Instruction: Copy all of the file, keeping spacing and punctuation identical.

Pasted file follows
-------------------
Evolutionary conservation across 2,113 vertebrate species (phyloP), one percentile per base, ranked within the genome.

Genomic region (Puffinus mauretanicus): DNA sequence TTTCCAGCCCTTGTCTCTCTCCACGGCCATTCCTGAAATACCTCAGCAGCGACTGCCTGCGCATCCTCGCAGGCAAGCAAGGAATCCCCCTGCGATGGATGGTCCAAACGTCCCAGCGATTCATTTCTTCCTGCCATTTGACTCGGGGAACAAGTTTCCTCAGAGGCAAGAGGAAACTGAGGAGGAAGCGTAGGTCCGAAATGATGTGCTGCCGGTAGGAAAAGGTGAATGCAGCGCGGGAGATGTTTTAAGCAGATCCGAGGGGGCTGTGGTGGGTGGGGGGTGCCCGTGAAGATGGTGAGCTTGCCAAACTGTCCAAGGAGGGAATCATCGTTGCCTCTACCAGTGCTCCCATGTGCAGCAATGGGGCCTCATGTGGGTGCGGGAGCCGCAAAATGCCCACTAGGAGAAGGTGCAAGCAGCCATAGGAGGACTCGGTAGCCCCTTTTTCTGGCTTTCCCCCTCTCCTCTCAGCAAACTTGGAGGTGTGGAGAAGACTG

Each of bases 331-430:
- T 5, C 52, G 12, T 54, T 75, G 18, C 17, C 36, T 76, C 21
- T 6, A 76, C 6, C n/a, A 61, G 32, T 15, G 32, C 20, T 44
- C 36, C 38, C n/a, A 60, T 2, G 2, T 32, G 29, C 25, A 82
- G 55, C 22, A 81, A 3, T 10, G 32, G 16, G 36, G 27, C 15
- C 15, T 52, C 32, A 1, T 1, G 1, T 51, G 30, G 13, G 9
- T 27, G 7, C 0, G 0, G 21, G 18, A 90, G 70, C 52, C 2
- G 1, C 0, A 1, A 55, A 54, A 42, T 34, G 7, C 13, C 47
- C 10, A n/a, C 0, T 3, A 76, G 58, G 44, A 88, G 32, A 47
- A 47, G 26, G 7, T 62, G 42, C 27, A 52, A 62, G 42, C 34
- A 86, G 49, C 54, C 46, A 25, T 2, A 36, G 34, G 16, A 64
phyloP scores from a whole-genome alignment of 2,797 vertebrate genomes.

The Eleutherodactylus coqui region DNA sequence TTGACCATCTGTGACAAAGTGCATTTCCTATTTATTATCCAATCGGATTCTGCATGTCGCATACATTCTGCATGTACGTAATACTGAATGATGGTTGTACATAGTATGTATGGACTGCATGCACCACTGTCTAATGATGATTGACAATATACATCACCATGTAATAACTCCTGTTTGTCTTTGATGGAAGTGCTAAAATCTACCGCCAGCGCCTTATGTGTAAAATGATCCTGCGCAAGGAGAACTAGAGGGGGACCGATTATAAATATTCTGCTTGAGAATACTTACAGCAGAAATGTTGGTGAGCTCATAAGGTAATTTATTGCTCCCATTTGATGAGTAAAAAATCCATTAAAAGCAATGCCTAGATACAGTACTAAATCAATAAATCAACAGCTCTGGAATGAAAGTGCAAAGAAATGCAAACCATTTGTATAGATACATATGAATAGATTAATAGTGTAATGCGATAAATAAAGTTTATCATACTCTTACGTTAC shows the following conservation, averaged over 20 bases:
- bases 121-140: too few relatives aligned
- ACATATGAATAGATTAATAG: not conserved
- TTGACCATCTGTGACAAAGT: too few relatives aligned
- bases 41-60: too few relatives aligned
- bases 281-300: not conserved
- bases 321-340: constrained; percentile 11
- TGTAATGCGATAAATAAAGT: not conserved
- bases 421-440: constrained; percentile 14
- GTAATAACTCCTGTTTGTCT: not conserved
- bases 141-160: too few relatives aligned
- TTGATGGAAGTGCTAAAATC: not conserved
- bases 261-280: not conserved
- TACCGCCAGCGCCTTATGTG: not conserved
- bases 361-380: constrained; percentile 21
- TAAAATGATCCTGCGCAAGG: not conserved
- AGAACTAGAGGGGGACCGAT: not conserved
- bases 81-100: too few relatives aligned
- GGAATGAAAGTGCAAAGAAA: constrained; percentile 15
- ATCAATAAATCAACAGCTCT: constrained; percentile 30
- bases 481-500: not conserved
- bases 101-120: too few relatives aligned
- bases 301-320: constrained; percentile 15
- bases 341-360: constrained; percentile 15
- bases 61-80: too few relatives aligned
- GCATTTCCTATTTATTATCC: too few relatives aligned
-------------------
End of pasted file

Evolutionary conservation across 2,113 vertebrate species (phyloP), one percentile per base, ranked within the genome.

Genomic region (Puffinus mauretanicus): DNA sequence TTTCCAGCCCTTGTCTCTCTCCACGGCCATTCCTGAAATACCTCAGCAGCGACTGCCTGCGCATCCTCGCAGGCAAGCAAGGAATCCCCCTGCGATGGATGGTCCAAACGTCCCAGCGATTCATTTCTTCCTGCCATTTGACTCGGGGAACAAGTTTCCTCAGAGGCAAGAGGAAACTGAGGAGGAAGCGTAGGTCCGAAATGATGTGCTGCCGGTAGGAAAAGGTGAATGCAGCGCGGGAGATGTTTTAAGCAGATCCGAGGGGGCTGTGGTGGGTGGGGGGTGCCCGTGAAGATGGTGAGCTTGCCAAACTGTCCAAGGAGGGAATCATCGTTGCCTCTACCAGTGCTCCCATGTGCAGCAATGGGGCCTCATGTGGGTGCGGGAGCCGCAAAATGCCCACTAGGAGAAGGTGCAAGCAGCCATAGGAGGACTCGGTAGCCCCTTTTTCTGGCTTTCCCCCTCTCCTCTCAGCAAACTTGGAGGTGTGGAGAAGACTG

Each of bases 331-430:
- T 5, C 52, G 12, T 54, T 75, G 18, C 17, C 36, T 76, C 21
- T 6, A 76, C 6, C n/a, A 61, G 32, T 15, G 32, C 20, T 44
- C 36, C 38, C n/a, A 60, T 2, G 2, T 32, G 29, C 25, A 82
- G 55, C 22, A 81, A 3, T 10, G 32, G 16, G 36, G 27, C 15
- C 15, T 52, C 32, A 1, T 1, G 1, T 51, G 30, G 13, G 9
- T 27, G 7, C 0, G 0, G 21, G 18, A 90, G 70, C 52, C 2
- G 1, C 0, A 1, A 55, A 54, A 42, T 34, G 7, C 13, C 47
- C 10, A n/a, C 0, T 3, A 76, G 58, G 44, A 88, G 32, A 47
- A 47, G 26, G 7, T 62, G 42, C 27, A 52, A 62, G 42, C 34
- A 86, G 49, C 54, C 46, A 25, T 2, A 36, G 34, G 16, A 64
phyloP scores from a whole-genome alignment of 2,797 vertebrate genomes.

The Eleutherodactylus coqui region DNA sequence TTGACCATCTGTGACAAAGTGCATTTCCTATTTATTATCCAATCGGATTCTGCATGTCGCATACATTCTGCATGTACGTAATACTGAATGATGGTTGTACATAGTATGTATGGACTGCATGCACCACTGTCTAATGATGATTGACAATATACATCACCATGTAATAACTCCTGTTTGTCTTTGATGGAAGTGCTAAAATCTACCGCCAGCGCCTTATGTGTAAAATGATCCTGCGCAAGGAGAACTAGAGGGGGACCGATTATAAATATTCTGCTTGAGAATACTTACAGCAGAAATGTTGGTGAGCTCATAAGGTAATTTATTGCTCCCATTTGATGAGTAAAAAATCCATTAAAAGCAATGCCTAGATACAGTACTAAATCAATAAATCAACAGCTCTGGAATGAAAGTGCAAAGAAATGCAAACCATTTGTATAGATACATATGAATAGATTAATAGTGTAATGCGATAAATAAAGTTTATCATACTCTTACGTTAC shows the following conservation, averaged over 20 bases:
- bases 121-140: too few relatives aligned
- ACATATGAATAGATTAATAG: not conserved
- TTGACCATCTGTGACAAAGT: too few relatives aligned
- bases 41-60: too few relatives aligned
- bases 281-300: not conserved
- bases 321-340: constrained; percentile 11
- TGTAATGCGATAAATAAAGT: not conserved
- bases 421-440: constrained; percentile 14
- GTAATAACTCCTGTTTGTCT: not conserved
- bases 141-160: too few relatives aligned
- TTGATGGAAGTGCTAAAATC: not conserved
- bases 261-280: not conserved
- TACCGCCAGCGCCTTATGTG: not conserved
- bases 361-380: constrained; percentile 21
- TAAAATGATCCTGCGCAAGG: not conserved
- AGAACTAGAGGGGGACCGAT: not conserved
- bases 81-100: too few relatives aligned
- GGAATGAAAGTGCAAAGAAA: constrained; percentile 15
- ATCAATAAATCAACAGCTCT: constrained; percentile 30
- bases 481-500: not conserved
- bases 101-120: too few relatives aligned
- bases 301-320: constrained; percentile 15
- bases 341-360: constrained; percentile 15
- bases 61-80: too few relatives aligned
- GCATTTCCTATTTATTATCC: too few relatives aligned